Early Childhood Program

Color - page break-03.png
Quotes for Curriculum Page-10.png
Color - page break-03.png

PJS Early Childhood Program (ECP)

Princeton Junior School’s Early Childhood Program is designed with our youngest learners in mind.  Families may choose from several programs offered throughout the day including our half-day, full day, and after school programs for children aged 2-5.  

The ECP focuses on the whole child- social, emotional, behavioral, physical and pre-academic development.  Our main goal in teaching young children is to provide experiences that encourage them to develop self-awareness, promote confidence, instill a joy of learning, and prepare them for their future primary education and beyond.  This goal is pursued in mixed-age classrooms through a balance of cooperative play and carefully thought-out learning experiences.  Play is an essential aspect of every day.  Through play, children learn to think, reason, and develop important social and pre-academic skills.  

 

Click the scroll to view.

 

How Reggio Emilia Influences our Early Childhood Program

Our toddler and preschool classrooms, teachers and teaching practices are influenced by  the Reggio Emilia Philosophy of early childhood education.  This acclaimed approach to early childhood education was founded in Reggio Emilia, Italy by Loris Malaguzzi. The fundamentals of the Reggio Emilia approach in the education of young  children focuses on the view of the child. While many preschool programs view the child as an “empty vessel,” a major tenet of the Reggio Approach is that the child is capable, curious and interested in subjects worthy of exploring deeply.  The child communicates his/her interests and queries through observations, conversations, discussions and choices. There is constant collaboration between the teacher, child and parent as the emergent curriculum unfolds.  The teacher serves as a partner, supporter and guide to help the child, or group of children, follow their interests in an inquiry.  Children develop problem-solving skills as teachers help refine children’s hypotheses and theories.  

Classroom Environment

The Reggio Emilia approach places emphasis on the aesthetics of the classroom environment and considers the environment as an additional teacher.  At Princeton Junior School, children spend much time outdoors and children and teachers bring the natural world into the classroom.  

Documentation

Teacher documentation informs instructional and curricular decisions.  Through documentation that represents the children’s investigations, learning is made visible and is communicated to the school community (teachers, parents, and children). Documentation includes photographs, drawings and other artifacts generated by the children in addition to the teacher’s commentary on the purpose of the study and the process of learning.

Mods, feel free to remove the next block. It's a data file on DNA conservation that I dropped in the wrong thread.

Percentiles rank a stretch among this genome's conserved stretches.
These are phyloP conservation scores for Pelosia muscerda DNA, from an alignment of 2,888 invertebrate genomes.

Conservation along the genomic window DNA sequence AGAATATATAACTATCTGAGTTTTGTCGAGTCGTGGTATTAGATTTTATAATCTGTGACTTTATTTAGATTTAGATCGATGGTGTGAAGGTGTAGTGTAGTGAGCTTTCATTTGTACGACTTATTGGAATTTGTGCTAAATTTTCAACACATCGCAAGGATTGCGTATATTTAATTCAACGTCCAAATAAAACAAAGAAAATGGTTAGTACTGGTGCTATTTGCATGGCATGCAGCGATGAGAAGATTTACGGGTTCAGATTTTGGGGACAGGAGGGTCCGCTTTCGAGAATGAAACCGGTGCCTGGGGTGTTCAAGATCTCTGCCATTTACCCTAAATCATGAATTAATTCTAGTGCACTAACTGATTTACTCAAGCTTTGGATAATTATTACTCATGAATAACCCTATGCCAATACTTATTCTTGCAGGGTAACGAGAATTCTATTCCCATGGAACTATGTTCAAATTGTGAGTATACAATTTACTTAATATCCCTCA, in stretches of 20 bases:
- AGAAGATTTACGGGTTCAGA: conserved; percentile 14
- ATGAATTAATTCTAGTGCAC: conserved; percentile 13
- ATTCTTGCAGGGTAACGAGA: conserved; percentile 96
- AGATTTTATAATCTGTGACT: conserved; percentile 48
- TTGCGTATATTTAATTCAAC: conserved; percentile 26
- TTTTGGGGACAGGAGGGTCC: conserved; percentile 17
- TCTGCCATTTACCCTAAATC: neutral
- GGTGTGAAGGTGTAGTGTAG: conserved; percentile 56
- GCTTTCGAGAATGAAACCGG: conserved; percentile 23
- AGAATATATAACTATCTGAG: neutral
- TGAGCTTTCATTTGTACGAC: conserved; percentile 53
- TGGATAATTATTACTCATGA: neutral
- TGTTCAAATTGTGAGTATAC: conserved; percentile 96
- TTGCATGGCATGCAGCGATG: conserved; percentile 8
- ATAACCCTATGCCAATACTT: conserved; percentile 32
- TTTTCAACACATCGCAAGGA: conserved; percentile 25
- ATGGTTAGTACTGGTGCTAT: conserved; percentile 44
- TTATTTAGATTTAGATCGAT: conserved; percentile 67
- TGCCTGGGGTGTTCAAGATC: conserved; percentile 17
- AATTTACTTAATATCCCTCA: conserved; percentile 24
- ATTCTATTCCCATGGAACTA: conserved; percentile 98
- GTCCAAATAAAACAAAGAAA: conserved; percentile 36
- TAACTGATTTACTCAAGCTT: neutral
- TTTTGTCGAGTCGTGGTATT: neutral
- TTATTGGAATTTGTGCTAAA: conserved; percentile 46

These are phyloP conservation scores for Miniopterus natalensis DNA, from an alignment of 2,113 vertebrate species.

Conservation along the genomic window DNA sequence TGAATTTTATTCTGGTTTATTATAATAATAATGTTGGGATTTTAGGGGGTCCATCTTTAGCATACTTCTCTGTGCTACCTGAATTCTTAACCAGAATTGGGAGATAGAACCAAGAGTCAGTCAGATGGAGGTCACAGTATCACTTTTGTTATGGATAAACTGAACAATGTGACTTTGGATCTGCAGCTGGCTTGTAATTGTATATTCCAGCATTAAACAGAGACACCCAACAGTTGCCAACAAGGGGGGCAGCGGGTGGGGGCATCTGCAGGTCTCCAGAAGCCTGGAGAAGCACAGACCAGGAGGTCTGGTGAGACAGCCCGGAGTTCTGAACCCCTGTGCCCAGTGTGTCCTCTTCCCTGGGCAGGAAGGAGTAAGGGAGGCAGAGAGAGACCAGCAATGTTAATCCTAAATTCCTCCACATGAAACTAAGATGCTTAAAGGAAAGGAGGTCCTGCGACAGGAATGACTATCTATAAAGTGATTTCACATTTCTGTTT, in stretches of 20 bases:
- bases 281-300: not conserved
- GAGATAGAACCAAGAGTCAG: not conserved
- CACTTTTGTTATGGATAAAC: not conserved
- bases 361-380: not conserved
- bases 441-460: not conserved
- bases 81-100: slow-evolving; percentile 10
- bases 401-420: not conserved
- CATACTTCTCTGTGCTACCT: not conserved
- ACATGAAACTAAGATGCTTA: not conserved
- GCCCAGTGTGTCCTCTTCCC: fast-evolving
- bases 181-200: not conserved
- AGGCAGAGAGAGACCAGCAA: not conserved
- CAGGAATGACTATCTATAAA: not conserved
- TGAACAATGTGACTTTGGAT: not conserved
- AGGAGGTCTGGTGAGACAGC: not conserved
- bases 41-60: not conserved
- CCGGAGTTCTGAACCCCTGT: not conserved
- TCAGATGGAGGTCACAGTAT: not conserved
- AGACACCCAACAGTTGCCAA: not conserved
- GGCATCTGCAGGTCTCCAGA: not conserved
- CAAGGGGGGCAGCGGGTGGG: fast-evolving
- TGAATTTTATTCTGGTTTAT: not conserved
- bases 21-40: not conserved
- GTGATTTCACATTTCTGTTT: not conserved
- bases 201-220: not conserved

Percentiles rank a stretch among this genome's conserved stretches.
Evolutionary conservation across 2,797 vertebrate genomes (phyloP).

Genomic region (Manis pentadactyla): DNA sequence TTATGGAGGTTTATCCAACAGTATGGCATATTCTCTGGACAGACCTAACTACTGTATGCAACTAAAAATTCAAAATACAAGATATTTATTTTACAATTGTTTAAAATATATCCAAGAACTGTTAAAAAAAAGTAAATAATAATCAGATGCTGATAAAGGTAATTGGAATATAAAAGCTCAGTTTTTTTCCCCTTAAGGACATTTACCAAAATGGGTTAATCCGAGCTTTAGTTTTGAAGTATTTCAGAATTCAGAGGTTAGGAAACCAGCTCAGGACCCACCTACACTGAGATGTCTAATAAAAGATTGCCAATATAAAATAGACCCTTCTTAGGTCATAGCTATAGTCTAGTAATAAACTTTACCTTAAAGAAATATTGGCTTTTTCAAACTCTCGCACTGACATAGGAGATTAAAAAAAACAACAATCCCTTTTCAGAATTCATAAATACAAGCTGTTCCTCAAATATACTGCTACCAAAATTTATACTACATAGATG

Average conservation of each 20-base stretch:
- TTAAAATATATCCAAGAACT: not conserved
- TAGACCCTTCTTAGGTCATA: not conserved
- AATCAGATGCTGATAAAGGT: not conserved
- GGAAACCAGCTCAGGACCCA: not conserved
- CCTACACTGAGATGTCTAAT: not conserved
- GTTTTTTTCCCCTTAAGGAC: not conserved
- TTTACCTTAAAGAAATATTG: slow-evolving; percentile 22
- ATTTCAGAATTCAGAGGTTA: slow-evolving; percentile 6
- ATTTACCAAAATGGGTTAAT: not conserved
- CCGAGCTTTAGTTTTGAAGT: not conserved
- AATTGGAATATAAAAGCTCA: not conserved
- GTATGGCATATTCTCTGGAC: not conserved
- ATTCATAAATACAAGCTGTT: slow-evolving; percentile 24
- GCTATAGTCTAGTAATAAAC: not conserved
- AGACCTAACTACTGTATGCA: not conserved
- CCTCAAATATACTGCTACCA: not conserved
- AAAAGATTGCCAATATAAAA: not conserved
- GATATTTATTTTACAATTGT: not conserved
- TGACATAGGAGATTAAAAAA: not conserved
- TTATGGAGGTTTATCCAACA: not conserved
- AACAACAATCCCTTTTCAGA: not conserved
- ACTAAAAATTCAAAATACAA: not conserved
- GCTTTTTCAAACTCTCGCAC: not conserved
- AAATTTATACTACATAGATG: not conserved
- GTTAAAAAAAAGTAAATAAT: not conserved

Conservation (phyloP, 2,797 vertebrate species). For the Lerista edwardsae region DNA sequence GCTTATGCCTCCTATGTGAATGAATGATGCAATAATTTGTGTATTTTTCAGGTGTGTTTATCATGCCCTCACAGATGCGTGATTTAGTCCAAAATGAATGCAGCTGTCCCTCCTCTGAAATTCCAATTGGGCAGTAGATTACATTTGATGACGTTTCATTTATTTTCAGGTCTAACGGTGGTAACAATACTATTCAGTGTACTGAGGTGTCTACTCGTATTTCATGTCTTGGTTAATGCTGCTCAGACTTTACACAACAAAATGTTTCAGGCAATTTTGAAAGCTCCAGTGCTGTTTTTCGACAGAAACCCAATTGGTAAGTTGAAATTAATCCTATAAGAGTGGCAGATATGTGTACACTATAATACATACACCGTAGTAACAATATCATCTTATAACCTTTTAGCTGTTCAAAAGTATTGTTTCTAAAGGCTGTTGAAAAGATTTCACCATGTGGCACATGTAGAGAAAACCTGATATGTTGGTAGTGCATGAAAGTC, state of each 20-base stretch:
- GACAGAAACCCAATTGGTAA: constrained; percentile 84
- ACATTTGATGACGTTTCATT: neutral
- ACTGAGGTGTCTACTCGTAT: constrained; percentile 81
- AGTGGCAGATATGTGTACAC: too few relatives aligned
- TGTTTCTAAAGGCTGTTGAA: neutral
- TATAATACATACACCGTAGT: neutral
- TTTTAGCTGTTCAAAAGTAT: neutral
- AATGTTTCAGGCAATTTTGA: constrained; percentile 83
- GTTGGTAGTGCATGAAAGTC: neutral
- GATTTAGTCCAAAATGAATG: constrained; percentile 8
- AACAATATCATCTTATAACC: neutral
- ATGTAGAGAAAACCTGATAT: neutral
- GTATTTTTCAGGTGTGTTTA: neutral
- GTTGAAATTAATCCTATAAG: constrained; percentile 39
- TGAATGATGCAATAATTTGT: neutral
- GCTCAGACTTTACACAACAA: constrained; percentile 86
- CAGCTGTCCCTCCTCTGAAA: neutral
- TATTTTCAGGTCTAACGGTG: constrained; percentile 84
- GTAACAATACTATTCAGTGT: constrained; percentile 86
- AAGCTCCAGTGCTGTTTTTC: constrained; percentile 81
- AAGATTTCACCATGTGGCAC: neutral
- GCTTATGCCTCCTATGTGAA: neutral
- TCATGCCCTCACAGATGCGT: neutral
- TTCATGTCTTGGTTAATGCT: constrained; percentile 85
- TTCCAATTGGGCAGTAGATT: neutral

IB Primary Years Program (PYP)

The IB PYP provides the framework of our academic studies in the Early Childhood Program and continues through our K-5 elementary program.  The philosophy of both the PYP and the Reggio Emilia Approach encourage children to wonder and to ask questions, and all areas of development are addressed within classroom projects, studies, and explorations.  This transdisciplinary approach supports the growth of social, emotional and cognitive development and is representative of the Reggio Emilia Approach as well as the IB Primary Years Program.  The basis for this approach is the understanding that children learn best when what they are learning is meaningful, interesting and relevant to their lives.  As a result, we do not schedule separate periods for literacy development, math exploration, science or social studies.  These are taught within the scope of the unit that the children are investigating at any given time.  Early Childhood teachers refer to the DAP (Developmentally Appropriate Practice) and the IB PYP Scope and Sequence documents to ensure that all children are provided with optimal, age-appropriate experiences in order to build the well-rounded skills they will need as they grow as inquirers.

A Reggio Emilia Approach and the IB Primary Years Program Curriculum Framework

The Reggio Emilia Approach and International Baccalaureate philosophy and framework complement each other.  While Reggio Emilia views the child as a collaborator in learning, the IB PYP develops this mindset and engages children in significant and relevant learning both locally and globally and empowers students to become leaders of their own learning.  In a dynamic classroom that embraces an inquiry based, emergent curriculum, teachers watch and study the class in action, carefully observing the children’s play. The teachers base their plans upon the children’s interests as well as their knowledge of the developmental needs of the children in their class.  For children 3-5 years old, the IB PYP framework provides the teachers with four units of inquiry each year.  These units will typically last 4-6 weeks and will include topics related to social studies and science.  They are also transdisciplinary and will include collaboration with all of our specialist teachers.  The rest of the year will be spent on age appropriate projects, studies and themes that reflect the children’s interests as well as the teacher’s goals for the year.